Dr. Haemer is interested in testing strategies for primary care providers to participate in childhood obesity prevention, screening, and treatment. He aims to develop a framework within which the effect of variations of preventive messaging and screening can be tested within the medical home setting, especially for those serving children at highest risk of obesity. His multi-level research agenda includes evaluating lifestyle screening tools, electronic decision support, counseling skills training for providers, and developing community-based resources for treatment.
Dr. Haemer seeks to test the hypothesis that engagement of primary care providers in meaningful screening and prevention messaging is contingent upon the availability of treatment resources. So, he is testing the effectiveness translating obesity treatment protocols with evidence of efficacy in controlled settings to delivery by trained community-based lay-professionals with emphasis on cultural translation of treatment protocols to low-income Latino populations.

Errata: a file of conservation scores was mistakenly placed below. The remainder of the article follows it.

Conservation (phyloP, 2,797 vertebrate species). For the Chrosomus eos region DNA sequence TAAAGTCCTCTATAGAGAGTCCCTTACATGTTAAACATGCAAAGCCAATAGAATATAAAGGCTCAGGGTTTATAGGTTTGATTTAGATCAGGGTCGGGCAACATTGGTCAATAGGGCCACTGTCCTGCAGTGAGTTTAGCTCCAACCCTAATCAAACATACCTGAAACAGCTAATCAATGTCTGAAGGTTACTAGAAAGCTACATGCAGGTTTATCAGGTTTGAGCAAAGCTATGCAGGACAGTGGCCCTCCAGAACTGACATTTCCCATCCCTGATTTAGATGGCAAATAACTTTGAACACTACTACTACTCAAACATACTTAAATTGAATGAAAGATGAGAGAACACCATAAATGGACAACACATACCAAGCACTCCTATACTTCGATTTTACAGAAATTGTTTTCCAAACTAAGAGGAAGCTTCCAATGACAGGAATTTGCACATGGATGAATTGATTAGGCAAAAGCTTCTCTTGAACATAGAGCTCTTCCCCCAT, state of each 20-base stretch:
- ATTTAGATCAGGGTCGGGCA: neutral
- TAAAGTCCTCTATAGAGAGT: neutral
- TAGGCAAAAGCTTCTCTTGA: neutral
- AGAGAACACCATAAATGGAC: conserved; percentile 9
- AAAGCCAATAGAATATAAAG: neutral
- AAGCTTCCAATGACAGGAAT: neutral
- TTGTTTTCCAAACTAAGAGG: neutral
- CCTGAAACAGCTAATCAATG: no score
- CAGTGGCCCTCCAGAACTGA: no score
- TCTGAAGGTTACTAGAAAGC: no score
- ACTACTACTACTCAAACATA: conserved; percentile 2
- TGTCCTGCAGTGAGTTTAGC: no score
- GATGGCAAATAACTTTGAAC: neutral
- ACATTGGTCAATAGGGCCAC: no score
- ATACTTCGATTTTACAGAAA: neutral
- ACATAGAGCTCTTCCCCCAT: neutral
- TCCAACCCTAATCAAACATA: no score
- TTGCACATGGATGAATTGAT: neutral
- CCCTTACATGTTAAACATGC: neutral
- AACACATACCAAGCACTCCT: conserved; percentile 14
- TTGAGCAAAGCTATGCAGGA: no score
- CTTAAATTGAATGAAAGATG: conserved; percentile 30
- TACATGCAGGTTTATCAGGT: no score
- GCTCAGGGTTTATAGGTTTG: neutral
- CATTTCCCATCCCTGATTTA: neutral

Dr. Haemer’s recently completed research identified demographic characteristics associated with success in clinical obesity treatment, including younger age at first treatment and a lower degree of acculturation among Latino immigrants, so these groups are areas of interest for prevention and treatment interventions.
A long-term goal is to translate the results of observational and highly controlled experimental research identifying early life risk factors for obesity into interventions within the primary care setting for the youngest children, infants, and expecting parents.